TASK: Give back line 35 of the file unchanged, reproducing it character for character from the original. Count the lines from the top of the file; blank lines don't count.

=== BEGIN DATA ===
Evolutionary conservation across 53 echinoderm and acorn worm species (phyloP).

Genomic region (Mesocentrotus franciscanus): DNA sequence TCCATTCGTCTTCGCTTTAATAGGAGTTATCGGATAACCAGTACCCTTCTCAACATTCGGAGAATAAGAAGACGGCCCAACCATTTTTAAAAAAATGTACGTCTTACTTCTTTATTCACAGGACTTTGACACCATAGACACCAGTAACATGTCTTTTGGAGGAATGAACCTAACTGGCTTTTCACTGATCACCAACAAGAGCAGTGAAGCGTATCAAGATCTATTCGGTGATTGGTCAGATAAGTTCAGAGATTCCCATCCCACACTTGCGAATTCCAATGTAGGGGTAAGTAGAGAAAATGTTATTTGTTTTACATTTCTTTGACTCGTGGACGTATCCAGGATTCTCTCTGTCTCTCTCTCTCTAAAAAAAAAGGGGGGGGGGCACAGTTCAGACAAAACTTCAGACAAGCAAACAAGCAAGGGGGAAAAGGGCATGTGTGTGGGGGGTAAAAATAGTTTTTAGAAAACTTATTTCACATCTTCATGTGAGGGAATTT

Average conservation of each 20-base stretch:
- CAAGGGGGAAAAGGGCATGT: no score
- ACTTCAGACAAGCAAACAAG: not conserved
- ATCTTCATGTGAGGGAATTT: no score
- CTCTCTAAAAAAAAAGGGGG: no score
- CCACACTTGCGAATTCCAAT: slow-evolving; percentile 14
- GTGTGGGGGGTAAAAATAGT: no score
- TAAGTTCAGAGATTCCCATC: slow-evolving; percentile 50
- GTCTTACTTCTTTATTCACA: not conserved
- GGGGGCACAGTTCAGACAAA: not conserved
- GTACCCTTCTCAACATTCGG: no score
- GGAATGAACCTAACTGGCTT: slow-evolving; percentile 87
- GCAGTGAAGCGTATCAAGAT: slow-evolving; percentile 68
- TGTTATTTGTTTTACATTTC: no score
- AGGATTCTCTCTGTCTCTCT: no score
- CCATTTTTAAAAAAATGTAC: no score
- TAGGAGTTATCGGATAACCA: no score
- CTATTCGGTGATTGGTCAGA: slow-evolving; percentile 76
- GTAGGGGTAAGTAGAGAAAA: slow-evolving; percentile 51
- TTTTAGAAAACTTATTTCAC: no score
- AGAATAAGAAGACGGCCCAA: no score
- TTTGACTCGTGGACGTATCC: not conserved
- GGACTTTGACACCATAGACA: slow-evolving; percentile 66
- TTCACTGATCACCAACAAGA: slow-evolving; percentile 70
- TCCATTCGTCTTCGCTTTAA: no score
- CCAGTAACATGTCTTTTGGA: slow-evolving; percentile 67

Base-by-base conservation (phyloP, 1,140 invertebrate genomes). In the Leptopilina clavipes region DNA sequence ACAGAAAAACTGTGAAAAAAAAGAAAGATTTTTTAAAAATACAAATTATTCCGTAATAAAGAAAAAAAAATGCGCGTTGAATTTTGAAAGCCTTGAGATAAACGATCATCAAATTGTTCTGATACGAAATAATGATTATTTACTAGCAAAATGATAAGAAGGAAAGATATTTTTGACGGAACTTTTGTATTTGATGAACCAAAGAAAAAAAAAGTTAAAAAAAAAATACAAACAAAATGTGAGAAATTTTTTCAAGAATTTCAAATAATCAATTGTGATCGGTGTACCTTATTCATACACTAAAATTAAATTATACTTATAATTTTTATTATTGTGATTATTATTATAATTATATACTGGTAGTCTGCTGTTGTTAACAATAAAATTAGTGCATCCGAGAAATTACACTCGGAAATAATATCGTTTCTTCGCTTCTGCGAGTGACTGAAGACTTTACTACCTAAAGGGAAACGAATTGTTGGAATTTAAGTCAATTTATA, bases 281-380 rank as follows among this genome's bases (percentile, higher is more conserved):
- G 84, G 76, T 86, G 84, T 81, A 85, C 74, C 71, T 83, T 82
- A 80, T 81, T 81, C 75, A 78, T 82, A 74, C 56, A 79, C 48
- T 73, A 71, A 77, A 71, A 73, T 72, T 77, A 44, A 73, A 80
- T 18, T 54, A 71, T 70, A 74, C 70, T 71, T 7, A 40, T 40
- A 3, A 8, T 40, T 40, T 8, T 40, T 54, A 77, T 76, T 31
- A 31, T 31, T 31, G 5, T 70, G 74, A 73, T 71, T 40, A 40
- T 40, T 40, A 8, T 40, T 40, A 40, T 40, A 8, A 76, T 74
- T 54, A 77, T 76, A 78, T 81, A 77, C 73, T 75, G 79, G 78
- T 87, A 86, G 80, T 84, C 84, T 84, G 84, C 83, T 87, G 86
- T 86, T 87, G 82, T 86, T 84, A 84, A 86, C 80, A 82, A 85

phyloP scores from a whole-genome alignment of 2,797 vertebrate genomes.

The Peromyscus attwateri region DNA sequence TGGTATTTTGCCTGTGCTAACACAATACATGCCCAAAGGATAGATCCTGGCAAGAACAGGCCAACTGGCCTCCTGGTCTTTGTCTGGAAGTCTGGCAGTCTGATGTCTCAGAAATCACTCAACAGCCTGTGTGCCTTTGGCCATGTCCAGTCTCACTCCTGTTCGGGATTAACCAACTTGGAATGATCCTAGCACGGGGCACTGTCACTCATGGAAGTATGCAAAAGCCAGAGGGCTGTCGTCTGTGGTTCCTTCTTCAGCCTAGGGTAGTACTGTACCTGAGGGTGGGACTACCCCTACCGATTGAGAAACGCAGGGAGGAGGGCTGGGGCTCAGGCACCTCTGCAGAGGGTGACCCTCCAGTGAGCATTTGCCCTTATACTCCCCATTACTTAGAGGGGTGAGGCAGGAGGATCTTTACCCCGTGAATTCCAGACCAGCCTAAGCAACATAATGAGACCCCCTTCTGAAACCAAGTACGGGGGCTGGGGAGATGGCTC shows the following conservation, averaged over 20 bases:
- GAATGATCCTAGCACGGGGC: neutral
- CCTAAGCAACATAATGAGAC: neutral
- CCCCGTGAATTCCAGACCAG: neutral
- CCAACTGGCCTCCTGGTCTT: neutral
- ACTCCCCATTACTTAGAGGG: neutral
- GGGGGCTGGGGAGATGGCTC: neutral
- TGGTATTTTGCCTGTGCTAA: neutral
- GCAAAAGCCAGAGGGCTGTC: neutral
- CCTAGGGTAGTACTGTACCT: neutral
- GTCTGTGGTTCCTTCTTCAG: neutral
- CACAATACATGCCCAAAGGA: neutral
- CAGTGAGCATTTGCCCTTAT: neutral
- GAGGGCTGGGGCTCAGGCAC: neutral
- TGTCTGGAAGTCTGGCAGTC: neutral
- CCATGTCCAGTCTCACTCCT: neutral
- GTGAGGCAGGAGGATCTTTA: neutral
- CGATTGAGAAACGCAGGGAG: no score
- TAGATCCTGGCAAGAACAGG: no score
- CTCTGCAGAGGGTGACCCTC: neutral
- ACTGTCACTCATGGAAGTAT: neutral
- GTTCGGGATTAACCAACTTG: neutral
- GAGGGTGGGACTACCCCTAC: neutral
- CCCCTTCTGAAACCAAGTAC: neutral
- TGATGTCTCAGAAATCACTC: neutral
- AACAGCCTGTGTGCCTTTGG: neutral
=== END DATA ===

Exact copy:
- A 31, T 31, T 31, G 5, T 70, G 74, A 73, T 71, T 40, A 40